Cellist Ani Aznavoorian is among the performers in Port Angeles’ Music on the Strait festival starting Friday.

Cellist Ani Aznavoorian is among the performers in Port Angeles’ Music on the Strait festival starting Friday.

Expanded Music on the Strait festival starts this weekend

One day a pair of longtime friends — internationally known musicians from Port Angeles and Sequim — dreamed up a Labor Day weekend festival.

They said: What if we brought together the best performers we know, intimate chamber music we love, and presented concerts in an acoustically pristine performance space?

James Garlick and Richard O’Neill realized their dream in August 2018. The inaugural Music on the Strait festival in Port Angeles sold out all of its performances.

This year the event is expanded to two weekends (Aug. 23-24, Aug. 30-31).

“We were completely amazed at the community’s response last year,” said Garlick, who like O’Neill wanted to create a world-class music festival in his home town.

He added that thanks to the people who turned out for the first one — and those who’ve already bought tickets this year — Music on the Strait will be an ongoing summer tradition.

Tickets are still available for the performances for the second weekend.

Visiting musicians for the second set of concerts include New York City-based violinist Stefan Jackiw and pianist Orion Weiss, Icelandic cellist Saeunn Thorsteindottir, St. Paul, Minn., and Korean-Canadian clarinetist Yoonah Kim. Also featured is double-bassist Steve Schermer, who performs with Seattle’s Pacific Northwest Ballet Orchestra and is returning to his hometown of Port Angeles for the festival.

Garlick and O’Neill, the festival’s co-artistic directors, will also play, and Seattle music scholar and speaker Lisa Bergman will do short pre-concert discussions about the music in each program.

Bergman offered these talks last year, and “people loved her,” Garlick said; “Lisa is just a dynamic speaker.”

O’Neill, for his part, finds this festival energizing on a few levels. The repertoire and the guest artists are first rate, he said, as is the feeling here.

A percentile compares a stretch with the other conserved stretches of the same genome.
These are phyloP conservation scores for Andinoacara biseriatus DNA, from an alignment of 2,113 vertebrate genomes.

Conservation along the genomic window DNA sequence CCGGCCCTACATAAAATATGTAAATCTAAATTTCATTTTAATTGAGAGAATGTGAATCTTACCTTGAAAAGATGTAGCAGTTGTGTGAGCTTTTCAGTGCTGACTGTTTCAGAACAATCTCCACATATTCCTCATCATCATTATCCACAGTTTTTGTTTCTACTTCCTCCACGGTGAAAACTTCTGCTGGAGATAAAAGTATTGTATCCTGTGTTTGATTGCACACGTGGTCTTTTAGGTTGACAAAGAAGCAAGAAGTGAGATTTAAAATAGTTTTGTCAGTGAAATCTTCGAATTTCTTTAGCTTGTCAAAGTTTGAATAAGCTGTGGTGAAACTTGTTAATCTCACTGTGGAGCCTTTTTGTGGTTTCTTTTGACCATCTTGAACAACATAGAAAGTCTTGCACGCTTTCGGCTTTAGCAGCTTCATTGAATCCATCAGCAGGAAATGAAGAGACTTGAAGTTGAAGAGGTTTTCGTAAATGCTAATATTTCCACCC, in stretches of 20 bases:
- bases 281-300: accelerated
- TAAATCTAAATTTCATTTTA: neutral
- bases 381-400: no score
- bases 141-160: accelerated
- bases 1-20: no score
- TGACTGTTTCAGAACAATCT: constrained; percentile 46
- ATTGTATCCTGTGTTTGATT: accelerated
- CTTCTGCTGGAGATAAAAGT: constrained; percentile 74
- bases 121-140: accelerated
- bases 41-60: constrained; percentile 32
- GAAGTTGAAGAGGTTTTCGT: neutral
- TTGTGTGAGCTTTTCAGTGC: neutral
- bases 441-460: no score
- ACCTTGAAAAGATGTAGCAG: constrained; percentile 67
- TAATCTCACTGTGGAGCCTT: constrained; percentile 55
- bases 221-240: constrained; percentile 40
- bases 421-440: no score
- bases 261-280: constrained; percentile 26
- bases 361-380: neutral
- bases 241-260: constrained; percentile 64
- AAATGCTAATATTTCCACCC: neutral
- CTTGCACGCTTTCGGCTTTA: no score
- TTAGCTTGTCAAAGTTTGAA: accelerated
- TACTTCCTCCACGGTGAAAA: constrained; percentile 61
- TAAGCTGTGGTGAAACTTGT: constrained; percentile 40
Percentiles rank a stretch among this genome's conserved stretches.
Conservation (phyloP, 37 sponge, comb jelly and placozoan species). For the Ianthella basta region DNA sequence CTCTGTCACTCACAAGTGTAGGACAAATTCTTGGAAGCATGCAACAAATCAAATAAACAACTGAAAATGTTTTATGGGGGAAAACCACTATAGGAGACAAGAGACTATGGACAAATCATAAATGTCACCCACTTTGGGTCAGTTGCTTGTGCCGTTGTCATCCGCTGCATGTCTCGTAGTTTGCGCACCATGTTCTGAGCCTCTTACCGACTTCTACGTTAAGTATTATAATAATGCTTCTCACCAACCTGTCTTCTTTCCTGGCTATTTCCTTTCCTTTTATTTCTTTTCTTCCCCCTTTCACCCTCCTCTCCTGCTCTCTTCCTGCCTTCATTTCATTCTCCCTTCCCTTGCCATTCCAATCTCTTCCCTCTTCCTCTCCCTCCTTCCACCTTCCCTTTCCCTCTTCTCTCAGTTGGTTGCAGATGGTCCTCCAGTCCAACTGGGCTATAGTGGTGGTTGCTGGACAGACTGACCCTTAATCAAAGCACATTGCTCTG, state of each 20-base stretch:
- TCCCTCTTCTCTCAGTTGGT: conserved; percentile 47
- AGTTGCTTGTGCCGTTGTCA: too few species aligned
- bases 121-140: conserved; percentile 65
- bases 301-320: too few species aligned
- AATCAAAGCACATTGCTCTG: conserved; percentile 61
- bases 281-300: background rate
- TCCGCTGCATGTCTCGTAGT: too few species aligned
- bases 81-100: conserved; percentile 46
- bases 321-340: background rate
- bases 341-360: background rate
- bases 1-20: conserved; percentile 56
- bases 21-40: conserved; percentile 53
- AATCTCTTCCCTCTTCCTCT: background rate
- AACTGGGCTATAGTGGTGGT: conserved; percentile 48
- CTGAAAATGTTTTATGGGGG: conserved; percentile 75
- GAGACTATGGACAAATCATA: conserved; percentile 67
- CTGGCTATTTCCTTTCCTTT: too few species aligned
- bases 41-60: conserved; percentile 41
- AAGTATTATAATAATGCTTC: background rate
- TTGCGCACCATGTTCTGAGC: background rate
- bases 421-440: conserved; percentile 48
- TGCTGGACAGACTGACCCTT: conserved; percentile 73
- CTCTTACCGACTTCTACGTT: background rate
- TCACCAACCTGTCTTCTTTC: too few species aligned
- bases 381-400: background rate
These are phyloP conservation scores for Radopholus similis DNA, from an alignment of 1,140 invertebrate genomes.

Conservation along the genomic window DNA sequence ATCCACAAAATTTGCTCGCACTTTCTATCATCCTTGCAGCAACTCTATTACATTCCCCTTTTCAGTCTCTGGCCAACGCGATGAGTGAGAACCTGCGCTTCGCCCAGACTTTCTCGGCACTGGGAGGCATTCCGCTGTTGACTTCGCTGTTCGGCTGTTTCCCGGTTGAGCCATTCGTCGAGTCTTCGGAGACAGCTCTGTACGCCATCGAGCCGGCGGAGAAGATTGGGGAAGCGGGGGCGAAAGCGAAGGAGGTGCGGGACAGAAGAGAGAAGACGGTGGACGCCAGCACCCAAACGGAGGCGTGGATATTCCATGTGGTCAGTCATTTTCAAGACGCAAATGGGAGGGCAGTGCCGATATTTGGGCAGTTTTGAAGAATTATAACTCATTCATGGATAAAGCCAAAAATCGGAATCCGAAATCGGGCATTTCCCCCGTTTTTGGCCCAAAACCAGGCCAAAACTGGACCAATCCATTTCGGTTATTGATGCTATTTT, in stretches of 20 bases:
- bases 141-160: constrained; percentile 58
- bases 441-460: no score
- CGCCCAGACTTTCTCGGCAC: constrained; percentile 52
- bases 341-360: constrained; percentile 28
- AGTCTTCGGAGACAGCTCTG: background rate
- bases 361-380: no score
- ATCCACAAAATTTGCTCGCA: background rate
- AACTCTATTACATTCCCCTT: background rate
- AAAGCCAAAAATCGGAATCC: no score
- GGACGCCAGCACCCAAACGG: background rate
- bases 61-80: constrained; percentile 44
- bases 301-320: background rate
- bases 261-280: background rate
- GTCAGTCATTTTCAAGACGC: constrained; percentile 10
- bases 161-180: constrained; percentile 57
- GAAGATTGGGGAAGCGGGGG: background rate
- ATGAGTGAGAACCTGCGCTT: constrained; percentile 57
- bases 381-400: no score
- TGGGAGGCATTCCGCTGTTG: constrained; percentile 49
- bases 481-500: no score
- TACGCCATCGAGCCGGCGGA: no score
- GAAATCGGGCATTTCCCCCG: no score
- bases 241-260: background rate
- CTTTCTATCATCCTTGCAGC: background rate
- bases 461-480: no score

Port Angeles is “one of the most special places on the planet,” he said. The main reasons: “its natural beauty and warm people.”

Second weekend offerings

Music on the Strait’s last Maier Hall event is at 7 p.m. Aug. 30, at Peninsula College, 1502 E. Lauridsen Blvd. Musicians present three 20th century works: the Quartet for the End of Time, which Olivier Messiaen composed in a German prisoner of war camp in 1940; Steve Reich’s “Different Trains” quartet and Elliott Carter’s Elegy for Viola and Piano.

Tickets to the Maier Hall performances are $35, or $5 for students. Sponsorships are also available for the nonprofit festival; information is on the website. The site for advance purchase is www.musiconthestrait.com.

Then comes the festival finale. The Community Concert, a showcase of all of the performers, is set for 7 p.m. Aug. 31 at a larger venue. As with the other concerts, tickets are available at www.musiconthestrait.com — except this event is pay-what-you-can. With seating for 350, the concert hall is Holy Trinity Lutheran Church, 301 Lopez Ave.

Also at each of the concerts, commemorative festival posters created by Tom Eykemans, a Seattle artist originally from Port Angeles, will be on sale for $20.

Diane Urbani de la Paz, a former features editor for the Peninsula Daily News, is a freelance writer living in Port Townsend.

Violinist Stefan Jackiw is a guest artist appearing this weekend in Music on the Strait, the newly expanded festival at Peninsula College.

Violinist Stefan Jackiw is a guest artist appearing this weekend in Music on the Strait, the newly expanded festival at Peninsula College.

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